I'm not really big on new year resolutions but one of the things I promised myself that I'd try and do for last year was to create a bit more space. Whilst I worked pretty hard at it, I have to say that I found it tougher than expected and that, on balance, I think I was less than successful. So it continues to be an objective of mine. And it's good to be reminded of how important being slow, as well as being fast, really is.

Photo Credit: slimmer_jimmer via Compfight cc

How Stuff Spreads

Irn bru

Phil at Blonde and Fran at Face Group have created a visualisation of the spread of a piece of video content from their client IRN BRU that tells a fascinating story of how it was shared on Twitter and clocked up a million views over four weeks. The tracking revealed three key sharing dynamics: a few high influence accounts that kick-started the initial 100,000 views in the first 24 hours, followed by sharing amongst lots of small, connected groups that took it from 100,000 to 650,000, and then another 300,000 views prompted by broadcast media and accompanying isolated mentions.

Their conclusions make a lot of sense: It helps if you have awesome content; influencer theory is useful but only up to a point; lots of small networks are more important than a few individuals with lots of followers; social and broadcast channels play complementary roles. Every case will no doubt have its own differences and subtleties but this neatly shows the limitations of oversimplified thinking about 'influencers' and considering vertical channels in isolation.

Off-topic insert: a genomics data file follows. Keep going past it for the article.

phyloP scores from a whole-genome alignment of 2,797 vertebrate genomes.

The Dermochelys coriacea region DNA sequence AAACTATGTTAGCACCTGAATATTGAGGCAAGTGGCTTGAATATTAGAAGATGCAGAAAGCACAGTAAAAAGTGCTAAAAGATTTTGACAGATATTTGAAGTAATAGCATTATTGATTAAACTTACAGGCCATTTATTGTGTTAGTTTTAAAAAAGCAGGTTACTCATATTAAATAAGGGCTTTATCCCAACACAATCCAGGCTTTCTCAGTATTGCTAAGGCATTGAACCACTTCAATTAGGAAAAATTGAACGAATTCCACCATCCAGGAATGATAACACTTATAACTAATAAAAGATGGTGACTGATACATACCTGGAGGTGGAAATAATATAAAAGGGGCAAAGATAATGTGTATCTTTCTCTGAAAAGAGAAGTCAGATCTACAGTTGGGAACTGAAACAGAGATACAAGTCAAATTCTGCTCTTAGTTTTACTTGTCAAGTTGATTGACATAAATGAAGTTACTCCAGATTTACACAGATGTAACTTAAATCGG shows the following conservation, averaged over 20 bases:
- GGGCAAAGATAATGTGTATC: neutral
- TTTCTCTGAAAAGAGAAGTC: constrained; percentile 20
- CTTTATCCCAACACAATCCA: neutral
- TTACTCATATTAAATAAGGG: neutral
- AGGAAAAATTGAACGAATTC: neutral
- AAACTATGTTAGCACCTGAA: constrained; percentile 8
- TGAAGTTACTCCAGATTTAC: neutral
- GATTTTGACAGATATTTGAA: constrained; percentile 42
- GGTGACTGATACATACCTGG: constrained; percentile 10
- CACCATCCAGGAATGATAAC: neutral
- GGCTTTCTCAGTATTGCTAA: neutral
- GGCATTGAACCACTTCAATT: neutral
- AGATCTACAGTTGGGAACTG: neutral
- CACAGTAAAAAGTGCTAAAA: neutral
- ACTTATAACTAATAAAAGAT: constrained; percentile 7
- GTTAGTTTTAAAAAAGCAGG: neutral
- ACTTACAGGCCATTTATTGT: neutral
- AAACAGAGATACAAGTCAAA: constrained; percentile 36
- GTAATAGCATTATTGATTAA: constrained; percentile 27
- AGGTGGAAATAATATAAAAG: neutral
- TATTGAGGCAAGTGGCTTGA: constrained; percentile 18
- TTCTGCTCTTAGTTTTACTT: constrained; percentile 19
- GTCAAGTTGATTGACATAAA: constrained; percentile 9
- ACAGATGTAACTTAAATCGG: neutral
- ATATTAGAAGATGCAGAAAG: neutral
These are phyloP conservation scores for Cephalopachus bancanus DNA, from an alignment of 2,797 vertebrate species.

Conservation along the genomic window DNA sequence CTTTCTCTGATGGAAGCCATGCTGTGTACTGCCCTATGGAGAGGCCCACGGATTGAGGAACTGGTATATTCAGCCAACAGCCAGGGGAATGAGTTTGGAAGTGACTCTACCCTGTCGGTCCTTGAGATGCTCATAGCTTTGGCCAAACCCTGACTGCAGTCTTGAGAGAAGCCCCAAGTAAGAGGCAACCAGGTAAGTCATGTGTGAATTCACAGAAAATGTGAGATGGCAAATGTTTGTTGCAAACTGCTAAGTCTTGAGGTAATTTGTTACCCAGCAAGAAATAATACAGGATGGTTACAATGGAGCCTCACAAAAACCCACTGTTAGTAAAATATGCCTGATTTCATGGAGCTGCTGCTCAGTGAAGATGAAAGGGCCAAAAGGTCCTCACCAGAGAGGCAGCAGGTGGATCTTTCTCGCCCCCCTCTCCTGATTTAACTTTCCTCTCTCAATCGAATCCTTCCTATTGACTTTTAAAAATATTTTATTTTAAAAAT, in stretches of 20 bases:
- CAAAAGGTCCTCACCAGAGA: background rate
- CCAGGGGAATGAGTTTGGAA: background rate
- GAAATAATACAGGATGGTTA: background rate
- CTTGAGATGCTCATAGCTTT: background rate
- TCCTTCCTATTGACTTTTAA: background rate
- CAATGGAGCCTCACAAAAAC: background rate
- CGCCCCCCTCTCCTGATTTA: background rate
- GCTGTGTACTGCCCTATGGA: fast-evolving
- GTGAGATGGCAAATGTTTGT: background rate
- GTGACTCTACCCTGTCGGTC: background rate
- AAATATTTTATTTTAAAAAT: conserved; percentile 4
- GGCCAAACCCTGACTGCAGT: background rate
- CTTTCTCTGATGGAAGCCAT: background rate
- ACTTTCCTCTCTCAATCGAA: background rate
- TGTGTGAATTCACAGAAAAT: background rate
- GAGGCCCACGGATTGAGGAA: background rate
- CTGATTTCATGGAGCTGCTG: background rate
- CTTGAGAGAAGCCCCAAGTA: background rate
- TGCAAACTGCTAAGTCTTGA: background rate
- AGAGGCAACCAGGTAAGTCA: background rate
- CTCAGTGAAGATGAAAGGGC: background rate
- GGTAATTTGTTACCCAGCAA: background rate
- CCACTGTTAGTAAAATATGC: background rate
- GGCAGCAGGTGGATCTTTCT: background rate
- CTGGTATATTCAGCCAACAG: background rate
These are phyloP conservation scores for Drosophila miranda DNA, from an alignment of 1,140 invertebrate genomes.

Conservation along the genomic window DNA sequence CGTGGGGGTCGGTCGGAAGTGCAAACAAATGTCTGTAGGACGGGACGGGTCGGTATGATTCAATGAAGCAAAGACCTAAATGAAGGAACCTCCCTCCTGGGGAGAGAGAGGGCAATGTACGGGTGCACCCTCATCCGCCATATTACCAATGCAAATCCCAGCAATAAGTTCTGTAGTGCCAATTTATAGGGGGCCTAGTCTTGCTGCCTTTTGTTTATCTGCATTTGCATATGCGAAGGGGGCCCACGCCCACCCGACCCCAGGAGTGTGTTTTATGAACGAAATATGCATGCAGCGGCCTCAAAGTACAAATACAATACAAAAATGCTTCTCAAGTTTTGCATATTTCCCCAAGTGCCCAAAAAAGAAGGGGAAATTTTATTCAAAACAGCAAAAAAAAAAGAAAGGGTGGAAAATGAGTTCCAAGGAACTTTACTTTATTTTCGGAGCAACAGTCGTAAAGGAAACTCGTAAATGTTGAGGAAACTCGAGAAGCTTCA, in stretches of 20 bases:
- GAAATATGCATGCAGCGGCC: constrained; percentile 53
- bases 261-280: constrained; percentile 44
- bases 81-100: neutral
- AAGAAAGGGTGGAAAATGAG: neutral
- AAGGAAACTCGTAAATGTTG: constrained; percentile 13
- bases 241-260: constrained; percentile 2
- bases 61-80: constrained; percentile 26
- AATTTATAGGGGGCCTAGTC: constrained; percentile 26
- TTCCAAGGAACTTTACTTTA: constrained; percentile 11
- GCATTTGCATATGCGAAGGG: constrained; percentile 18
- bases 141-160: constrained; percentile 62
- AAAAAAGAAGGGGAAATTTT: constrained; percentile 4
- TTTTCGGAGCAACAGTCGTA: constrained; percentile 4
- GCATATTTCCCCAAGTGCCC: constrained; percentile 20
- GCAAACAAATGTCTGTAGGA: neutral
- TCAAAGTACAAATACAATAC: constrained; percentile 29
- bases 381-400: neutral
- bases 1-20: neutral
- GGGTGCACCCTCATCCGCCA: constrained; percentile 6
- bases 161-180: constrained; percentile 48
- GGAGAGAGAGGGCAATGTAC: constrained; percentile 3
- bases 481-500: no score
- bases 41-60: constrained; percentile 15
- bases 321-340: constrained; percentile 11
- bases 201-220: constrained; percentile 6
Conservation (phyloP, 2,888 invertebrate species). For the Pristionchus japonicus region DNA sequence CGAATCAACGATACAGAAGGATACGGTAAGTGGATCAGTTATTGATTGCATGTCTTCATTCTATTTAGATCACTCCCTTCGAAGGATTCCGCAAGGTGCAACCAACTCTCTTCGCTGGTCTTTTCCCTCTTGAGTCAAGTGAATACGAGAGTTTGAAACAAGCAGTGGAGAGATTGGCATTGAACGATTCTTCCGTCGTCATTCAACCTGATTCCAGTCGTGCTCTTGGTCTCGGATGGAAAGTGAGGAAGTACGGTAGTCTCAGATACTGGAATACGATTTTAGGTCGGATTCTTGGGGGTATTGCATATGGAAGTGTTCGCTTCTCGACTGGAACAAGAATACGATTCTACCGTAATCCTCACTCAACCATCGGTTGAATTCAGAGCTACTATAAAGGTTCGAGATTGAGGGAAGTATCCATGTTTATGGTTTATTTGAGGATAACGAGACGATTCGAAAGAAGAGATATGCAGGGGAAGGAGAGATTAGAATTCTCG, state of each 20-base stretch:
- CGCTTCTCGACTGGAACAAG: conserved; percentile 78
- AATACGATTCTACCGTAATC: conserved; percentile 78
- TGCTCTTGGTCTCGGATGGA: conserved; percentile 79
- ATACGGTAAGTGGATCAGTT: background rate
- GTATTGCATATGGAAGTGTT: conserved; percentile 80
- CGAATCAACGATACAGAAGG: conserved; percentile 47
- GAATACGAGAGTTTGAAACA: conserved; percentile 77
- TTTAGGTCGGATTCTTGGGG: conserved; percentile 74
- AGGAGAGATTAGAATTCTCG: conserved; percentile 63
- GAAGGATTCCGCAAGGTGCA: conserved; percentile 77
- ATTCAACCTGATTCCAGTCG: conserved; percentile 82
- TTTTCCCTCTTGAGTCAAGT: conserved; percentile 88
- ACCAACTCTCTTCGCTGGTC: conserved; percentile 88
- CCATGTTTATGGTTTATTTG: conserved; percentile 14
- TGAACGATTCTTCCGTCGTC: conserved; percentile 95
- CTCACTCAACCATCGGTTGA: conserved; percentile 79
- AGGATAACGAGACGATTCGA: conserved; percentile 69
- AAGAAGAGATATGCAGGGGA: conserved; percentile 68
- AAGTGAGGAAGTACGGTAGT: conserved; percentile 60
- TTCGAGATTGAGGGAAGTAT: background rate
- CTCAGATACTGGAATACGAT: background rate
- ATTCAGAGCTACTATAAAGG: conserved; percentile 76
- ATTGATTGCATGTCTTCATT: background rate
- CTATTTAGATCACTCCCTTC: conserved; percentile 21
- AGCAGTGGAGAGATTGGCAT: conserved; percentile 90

There's something else interesting about it as well. Conventional campaigning wisdom sees heavy spend front loaded and designed to generate high awareness, reach or impact in the first days of a campaign. This IRN BRU activity started with just one person being given the link. It reminded me of the way in which The XX launched Coexist by sharing a link (to a site where you could stream it before its official release) with a single fan. That ended up with fan-driven campaigns on Reddit and the site crashing from the millions of streams.